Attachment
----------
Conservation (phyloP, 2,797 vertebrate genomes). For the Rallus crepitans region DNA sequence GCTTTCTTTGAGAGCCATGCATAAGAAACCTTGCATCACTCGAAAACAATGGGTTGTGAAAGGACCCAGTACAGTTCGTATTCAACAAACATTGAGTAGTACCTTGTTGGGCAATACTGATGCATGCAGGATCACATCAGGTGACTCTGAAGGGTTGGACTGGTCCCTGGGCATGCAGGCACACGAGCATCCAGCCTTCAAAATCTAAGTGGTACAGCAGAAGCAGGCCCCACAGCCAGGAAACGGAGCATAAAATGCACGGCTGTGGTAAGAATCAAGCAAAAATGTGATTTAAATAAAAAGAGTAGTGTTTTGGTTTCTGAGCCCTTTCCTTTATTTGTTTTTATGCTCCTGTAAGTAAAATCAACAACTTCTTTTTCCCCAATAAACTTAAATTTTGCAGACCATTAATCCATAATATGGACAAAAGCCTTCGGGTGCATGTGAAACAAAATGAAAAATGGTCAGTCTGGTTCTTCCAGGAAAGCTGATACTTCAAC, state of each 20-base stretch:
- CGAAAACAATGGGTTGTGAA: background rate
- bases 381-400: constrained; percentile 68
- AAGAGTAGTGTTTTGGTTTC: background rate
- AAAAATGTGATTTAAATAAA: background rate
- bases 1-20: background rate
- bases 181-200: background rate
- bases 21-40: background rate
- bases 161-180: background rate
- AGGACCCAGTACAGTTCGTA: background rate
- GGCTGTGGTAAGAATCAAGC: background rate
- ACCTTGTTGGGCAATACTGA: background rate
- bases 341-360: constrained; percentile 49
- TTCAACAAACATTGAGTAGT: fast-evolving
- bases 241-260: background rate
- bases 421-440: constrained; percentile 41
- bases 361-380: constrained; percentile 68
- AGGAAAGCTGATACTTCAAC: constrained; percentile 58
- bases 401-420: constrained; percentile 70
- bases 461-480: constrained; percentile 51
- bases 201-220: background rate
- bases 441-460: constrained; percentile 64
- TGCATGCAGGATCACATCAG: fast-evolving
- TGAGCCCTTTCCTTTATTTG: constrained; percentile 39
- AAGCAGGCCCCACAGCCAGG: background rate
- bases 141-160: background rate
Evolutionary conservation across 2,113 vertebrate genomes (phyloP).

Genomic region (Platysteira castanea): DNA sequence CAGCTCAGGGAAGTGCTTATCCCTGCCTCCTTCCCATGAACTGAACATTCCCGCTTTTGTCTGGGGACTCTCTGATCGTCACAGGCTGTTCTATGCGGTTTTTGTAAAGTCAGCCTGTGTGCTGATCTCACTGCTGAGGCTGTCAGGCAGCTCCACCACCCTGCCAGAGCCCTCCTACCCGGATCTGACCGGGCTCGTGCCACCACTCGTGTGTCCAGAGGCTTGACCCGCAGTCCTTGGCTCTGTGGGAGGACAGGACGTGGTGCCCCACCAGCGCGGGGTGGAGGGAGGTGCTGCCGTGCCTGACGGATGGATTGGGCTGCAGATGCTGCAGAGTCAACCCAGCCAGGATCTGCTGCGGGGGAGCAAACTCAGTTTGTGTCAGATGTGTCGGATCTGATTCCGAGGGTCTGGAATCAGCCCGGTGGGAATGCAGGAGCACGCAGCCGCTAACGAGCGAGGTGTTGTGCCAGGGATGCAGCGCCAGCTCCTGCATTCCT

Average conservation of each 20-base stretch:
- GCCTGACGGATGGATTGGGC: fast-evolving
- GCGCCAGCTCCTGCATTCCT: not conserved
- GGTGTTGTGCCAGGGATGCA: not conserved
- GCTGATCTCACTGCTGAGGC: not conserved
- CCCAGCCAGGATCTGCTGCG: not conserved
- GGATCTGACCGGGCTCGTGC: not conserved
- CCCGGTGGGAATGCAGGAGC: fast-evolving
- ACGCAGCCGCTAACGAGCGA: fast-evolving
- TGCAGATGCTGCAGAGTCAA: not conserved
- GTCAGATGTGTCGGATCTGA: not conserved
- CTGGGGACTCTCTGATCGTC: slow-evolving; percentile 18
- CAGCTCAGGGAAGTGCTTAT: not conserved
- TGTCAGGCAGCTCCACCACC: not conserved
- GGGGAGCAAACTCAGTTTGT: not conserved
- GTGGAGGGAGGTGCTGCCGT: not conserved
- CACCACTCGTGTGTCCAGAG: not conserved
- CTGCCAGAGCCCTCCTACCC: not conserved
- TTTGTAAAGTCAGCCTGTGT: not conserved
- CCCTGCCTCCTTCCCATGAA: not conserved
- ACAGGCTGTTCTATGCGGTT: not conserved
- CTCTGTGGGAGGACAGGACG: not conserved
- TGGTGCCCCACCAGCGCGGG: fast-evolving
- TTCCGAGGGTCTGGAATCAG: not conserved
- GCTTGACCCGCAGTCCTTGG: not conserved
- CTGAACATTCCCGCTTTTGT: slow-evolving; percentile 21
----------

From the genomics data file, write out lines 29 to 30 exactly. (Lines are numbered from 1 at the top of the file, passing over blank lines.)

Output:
Average conservation of each 20-base stretch:
- GCCTGACGGATGGATTGGGC: fast-evolving